Two fire-watchers were stationed on top of the brewhouse in Faversham every night, charged with keeping a keen look-out for incendiary bombs and to extinguish any early fires with hand-operated stirrup pumps.
Three bombs fell on Faversham during the Blitz, destroying homes. But the brewery remained untouched.
In all, 25 per cent of Shepherd Neame pubs were damaged in the war. Three were destroyed - the Coach & Horses in Canterbury, the Freemasons in Canterbury and the Westcliff Tavern in Ramsgate. The latter wasn't rebuilt until 1962.
The Sportsman in Seasalter forged a place in history when it became involved in the last battle on British soil on September 27, 1940, when soldiers exchanged fire with a downed Luftwaffe crew close to it. The soldiers from the London Irish Rifles would later take their unhurt prisoners for a drink at the pub.
Bomb blast was no big deal
This picture show Eric Beadel as a baby being cradled by his father, Clifford, and his elder brother Charles, 12, in the front garden of their home.
The night before, a bomb had fallen on their neighbour Rita Roger's house in Wordsworth Road, Maidstone, in 1940.
She said: "I can't remember the bomb coming down. All I have in my mind is Mrs Beadel's six-month-old baby bawling his head off. The poor baby - his face was black but I can still see the white streaks streaming down his little cheeks."
Eric remembered the family having an Anderson shelter and an indoor Morrison shelter and that luckily his father had encouraged Mrs Rogers to come into their shelter that night.
He said he didn't remember it having been a very significant event in his family's history. "There were so many things going on in the war; this was just one of them."
Risking it all for iconic photo
Architect Anthony Swaine risked imprisonment by taking the now iconic photograph of Canterbury city centre on the morning after the Baedeker raids.
He climbed the Bell Harry Tower of Canterbury Cathedral and took the picture with a box camera he had retrieved from his flat in The Buttermarket.
Mr Swaine said: “I knew it was forbidden by the government to take pictures but I just could not believe what I was seeing.
“I went to the Kent Messenger office and got this picture and some others printed in a dark room. There would have been no other way to get them developed.”
The raid on June 1, 1942, followed by two smaller ones the following week killed 49 civilians, wrecked more than 500 buildings and left 697 people homeless.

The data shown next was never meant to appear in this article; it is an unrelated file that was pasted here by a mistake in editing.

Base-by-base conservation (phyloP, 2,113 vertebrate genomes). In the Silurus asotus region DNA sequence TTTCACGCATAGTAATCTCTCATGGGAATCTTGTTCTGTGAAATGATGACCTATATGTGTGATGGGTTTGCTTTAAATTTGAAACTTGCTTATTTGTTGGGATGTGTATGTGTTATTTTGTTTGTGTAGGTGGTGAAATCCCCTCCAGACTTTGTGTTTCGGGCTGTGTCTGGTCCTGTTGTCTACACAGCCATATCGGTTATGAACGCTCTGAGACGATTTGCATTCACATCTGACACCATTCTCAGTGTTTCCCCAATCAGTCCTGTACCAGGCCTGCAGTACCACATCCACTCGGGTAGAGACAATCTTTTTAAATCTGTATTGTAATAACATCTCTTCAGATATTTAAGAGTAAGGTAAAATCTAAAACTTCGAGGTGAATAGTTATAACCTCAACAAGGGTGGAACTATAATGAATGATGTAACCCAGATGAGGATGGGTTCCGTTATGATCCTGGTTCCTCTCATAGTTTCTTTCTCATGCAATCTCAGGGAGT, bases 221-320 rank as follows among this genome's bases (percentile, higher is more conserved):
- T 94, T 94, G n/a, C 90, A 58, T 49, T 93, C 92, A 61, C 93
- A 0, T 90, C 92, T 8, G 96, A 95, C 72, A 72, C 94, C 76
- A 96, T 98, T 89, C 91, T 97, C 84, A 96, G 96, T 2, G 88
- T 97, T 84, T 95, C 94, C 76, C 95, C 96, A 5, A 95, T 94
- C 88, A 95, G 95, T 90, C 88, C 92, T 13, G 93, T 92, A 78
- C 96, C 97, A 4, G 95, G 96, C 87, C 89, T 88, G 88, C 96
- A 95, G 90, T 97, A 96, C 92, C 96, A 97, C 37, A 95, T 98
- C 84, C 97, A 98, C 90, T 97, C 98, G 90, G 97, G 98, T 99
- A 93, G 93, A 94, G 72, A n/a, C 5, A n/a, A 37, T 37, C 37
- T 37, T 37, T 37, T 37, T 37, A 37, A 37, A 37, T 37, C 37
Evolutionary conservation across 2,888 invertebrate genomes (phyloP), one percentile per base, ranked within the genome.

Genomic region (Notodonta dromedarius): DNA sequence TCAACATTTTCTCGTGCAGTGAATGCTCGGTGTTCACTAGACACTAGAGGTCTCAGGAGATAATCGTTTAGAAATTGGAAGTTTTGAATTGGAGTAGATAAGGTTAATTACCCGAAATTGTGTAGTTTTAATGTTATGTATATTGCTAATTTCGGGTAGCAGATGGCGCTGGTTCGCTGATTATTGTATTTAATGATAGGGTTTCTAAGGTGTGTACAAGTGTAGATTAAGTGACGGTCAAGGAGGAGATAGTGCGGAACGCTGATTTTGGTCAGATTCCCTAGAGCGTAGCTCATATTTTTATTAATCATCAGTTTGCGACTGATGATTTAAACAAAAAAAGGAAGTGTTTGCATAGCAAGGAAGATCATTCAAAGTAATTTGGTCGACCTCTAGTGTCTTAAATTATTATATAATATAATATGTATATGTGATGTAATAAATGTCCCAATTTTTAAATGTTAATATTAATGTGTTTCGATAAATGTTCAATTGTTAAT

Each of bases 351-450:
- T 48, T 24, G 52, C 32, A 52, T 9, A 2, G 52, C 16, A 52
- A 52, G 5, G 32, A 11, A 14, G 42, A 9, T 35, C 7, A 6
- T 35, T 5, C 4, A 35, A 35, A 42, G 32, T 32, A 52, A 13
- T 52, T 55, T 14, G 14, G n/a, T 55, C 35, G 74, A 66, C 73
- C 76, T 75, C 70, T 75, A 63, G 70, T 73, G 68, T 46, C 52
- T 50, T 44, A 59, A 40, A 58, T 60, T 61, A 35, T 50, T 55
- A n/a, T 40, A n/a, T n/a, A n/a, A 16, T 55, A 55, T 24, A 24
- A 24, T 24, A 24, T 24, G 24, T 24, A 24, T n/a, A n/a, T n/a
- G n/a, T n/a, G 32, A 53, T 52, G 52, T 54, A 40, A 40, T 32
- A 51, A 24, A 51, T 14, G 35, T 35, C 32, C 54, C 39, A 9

Despite the devastation, Mr Swaine remained in Canterbury and was made a Freeman in recognition of the great contribution he has made to conserving the fabric of the city during and after the war.
Faversham digs deep
In the Second World War, the people of Faversham, in common with the rest of the county, endured the ongoing and severe privations of conflict.
Rationing, shortages of just about everything, family life disrupted, homes flattened, loved ones lost, the constant fear of attack from the skies.
Yet the town’s capacity for giving remained incredibly strong. In the summer of 1943, the local Wings for Victory Week opened at the Institute in East Street.
All manner of events and collections were held that week in the hope of reaching an ambitious target of £100,000 to fund the purchase of two Sunderland flying boats.
Faversham dug deep and raised an incredible £150,688, enough to buy three flying boats with money to spare.
A big party to end it all
When the war finally came to an end on May 8, 1945, the people of Kent could at last go out and celebrate.
Patricia Crayford was only seven on VE Day.
Her memories of the war are of frequently being afraid, sheltering under the stairs during bombing raids and watching the Wesleyan Church in Sittingbourne High Street burning when it was hit by an incendiary bomb.
But her brothers regarded the five years of war mainly as a big adventure, she says.
The photo above shows her tight-knit, happy community in Eastbourne Street, Sittingbourne, holding a street party to mark the end of the long battle.